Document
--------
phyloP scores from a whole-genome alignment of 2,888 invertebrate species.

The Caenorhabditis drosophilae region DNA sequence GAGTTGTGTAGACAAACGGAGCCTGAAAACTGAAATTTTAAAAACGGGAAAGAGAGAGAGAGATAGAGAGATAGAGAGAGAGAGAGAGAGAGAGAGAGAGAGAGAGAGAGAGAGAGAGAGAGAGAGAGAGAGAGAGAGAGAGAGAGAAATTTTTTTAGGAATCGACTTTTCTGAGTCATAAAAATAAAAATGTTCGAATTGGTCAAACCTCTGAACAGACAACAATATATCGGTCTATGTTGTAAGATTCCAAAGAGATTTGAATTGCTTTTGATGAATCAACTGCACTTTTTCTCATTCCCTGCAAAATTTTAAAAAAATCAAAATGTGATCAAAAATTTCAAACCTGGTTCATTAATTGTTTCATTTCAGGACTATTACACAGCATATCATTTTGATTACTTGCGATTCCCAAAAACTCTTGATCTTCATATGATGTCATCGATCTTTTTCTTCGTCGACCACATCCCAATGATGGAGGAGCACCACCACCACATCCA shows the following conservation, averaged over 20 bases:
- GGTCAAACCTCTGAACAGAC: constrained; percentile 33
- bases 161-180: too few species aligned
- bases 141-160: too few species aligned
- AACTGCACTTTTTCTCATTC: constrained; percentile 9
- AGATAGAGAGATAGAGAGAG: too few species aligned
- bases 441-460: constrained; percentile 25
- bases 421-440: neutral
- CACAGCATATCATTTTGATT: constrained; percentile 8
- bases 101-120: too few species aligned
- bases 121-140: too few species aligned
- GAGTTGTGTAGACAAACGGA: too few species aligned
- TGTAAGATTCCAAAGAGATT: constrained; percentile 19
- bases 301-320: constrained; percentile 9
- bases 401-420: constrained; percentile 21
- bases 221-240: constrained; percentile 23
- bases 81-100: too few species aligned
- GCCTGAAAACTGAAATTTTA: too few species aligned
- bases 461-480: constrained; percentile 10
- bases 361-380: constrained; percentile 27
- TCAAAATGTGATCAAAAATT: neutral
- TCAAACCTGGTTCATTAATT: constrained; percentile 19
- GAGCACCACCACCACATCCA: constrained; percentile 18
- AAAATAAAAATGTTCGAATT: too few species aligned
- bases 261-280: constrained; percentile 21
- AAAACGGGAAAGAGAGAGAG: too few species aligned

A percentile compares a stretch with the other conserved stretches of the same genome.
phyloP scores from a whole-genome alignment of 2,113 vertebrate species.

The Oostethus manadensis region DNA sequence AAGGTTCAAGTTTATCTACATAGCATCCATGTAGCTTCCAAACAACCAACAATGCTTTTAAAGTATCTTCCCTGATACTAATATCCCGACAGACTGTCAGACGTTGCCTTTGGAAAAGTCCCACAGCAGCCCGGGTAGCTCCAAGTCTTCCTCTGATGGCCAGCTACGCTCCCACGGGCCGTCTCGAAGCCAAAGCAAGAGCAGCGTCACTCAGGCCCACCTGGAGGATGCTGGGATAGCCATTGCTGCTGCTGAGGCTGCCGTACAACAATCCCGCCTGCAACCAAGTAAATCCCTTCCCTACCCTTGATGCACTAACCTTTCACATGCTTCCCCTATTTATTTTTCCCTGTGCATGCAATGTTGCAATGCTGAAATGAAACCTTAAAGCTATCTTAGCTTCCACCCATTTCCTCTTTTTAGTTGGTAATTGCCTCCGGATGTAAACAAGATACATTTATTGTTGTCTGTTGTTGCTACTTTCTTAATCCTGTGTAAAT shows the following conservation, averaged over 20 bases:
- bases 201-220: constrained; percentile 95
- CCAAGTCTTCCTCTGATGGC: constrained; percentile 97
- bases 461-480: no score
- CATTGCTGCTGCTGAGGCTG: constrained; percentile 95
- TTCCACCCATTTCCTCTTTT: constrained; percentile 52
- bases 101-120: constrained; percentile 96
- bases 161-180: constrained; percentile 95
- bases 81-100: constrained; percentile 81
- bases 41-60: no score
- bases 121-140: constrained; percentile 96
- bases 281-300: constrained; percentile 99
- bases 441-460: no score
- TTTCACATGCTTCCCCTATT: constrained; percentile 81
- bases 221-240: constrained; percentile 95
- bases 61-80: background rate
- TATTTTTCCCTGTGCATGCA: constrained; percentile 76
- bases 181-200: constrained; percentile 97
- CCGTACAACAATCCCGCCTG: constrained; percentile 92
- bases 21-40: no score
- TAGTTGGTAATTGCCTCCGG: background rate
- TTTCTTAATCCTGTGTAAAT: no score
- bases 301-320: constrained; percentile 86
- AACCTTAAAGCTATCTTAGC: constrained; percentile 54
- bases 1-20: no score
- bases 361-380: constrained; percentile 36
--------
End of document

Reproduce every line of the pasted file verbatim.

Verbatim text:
phyloP scores from a whole-genome alignment of 2,888 invertebrate species.

The Caenorhabditis drosophilae region DNA sequence GAGTTGTGTAGACAAACGGAGCCTGAAAACTGAAATTTTAAAAACGGGAAAGAGAGAGAGAGATAGAGAGATAGAGAGAGAGAGAGAGAGAGAGAGAGAGAGAGAGAGAGAGAGAGAGAGAGAGAGAGAGAGAGAGAGAGAGAGAGAAATTTTTTTAGGAATCGACTTTTCTGAGTCATAAAAATAAAAATGTTCGAATTGGTCAAACCTCTGAACAGACAACAATATATCGGTCTATGTTGTAAGATTCCAAAGAGATTTGAATTGCTTTTGATGAATCAACTGCACTTTTTCTCATTCCCTGCAAAATTTTAAAAAAATCAAAATGTGATCAAAAATTTCAAACCTGGTTCATTAATTGTTTCATTTCAGGACTATTACACAGCATATCATTTTGATTACTTGCGATTCCCAAAAACTCTTGATCTTCATATGATGTCATCGATCTTTTTCTTCGTCGACCACATCCCAATGATGGAGGAGCACCACCACCACATCCA shows the following conservation, averaged over 20 bases:
- GGTCAAACCTCTGAACAGAC: constrained; percentile 33
- bases 161-180: too few species aligned
- bases 141-160: too few species aligned
- AACTGCACTTTTTCTCATTC: constrained; percentile 9
- AGATAGAGAGATAGAGAGAG: too few species aligned
- bases 441-460: constrained; percentile 25
- bases 421-440: neutral
- CACAGCATATCATTTTGATT: constrained; percentile 8
- bases 101-120: too few species aligned
- bases 121-140: too few species aligned
- GAGTTGTGTAGACAAACGGA: too few species aligned
- TGTAAGATTCCAAAGAGATT: constrained; percentile 19
- bases 301-320: constrained; percentile 9
- bases 401-420: constrained; percentile 21
- bases 221-240: constrained; percentile 23
- bases 81-100: too few species aligned
- GCCTGAAAACTGAAATTTTA: too few species aligned
- bases 461-480: constrained; percentile 10
- bases 361-380: constrained; percentile 27
- TCAAAATGTGATCAAAAATT: neutral
- TCAAACCTGGTTCATTAATT: constrained; percentile 19
- GAGCACCACCACCACATCCA: constrained; percentile 18
- AAAATAAAAATGTTCGAATT: too few species aligned
- bases 261-280: constrained; percentile 21
- AAAACGGGAAAGAGAGAGAG: too few species aligned

A percentile compares a stretch with the other conserved stretches of the same genome.
phyloP scores from a whole-genome alignment of 2,113 vertebrate species.

The Oostethus manadensis region DNA sequence AAGGTTCAAGTTTATCTACATAGCATCCATGTAGCTTCCAAACAACCAACAATGCTTTTAAAGTATCTTCCCTGATACTAATATCCCGACAGACTGTCAGACGTTGCCTTTGGAAAAGTCCCACAGCAGCCCGGGTAGCTCCAAGTCTTCCTCTGATGGCCAGCTACGCTCCCACGGGCCGTCTCGAAGCCAAAGCAAGAGCAGCGTCACTCAGGCCCACCTGGAGGATGCTGGGATAGCCATTGCTGCTGCTGAGGCTGCCGTACAACAATCCCGCCTGCAACCAAGTAAATCCCTTCCCTACCCTTGATGCACTAACCTTTCACATGCTTCCCCTATTTATTTTTCCCTGTGCATGCAATGTTGCAATGCTGAAATGAAACCTTAAAGCTATCTTAGCTTCCACCCATTTCCTCTTTTTAGTTGGTAATTGCCTCCGGATGTAAACAAGATACATTTATTGTTGTCTGTTGTTGCTACTTTCTTAATCCTGTGTAAAT shows the following conservation, averaged over 20 bases:
- bases 201-220: constrained; percentile 95
- CCAAGTCTTCCTCTGATGGC: constrained; percentile 97
- bases 461-480: no score
- CATTGCTGCTGCTGAGGCTG: constrained; percentile 95
- TTCCACCCATTTCCTCTTTT: constrained; percentile 52
- bases 101-120: constrained; percentile 96
- bases 161-180: constrained; percentile 95
- bases 81-100: constrained; percentile 81
- bases 41-60: no score
- bases 121-140: constrained; percentile 96
- bases 281-300: constrained; percentile 99
- bases 441-460: no score
- TTTCACATGCTTCCCCTATT: constrained; percentile 81
- bases 221-240: constrained; percentile 95
- bases 61-80: background rate
- TATTTTTCCCTGTGCATGCA: constrained; percentile 76
- bases 181-200: constrained; percentile 97
- CCGTACAACAATCCCGCCTG: constrained; percentile 92
- bases 21-40: no score
- TAGTTGGTAATTGCCTCCGG: background rate
- TTTCTTAATCCTGTGTAAAT: no score
- bases 301-320: constrained; percentile 86
- AACCTTAAAGCTATCTTAGC: constrained; percentile 54
- bases 1-20: no score
- bases 361-380: constrained; percentile 36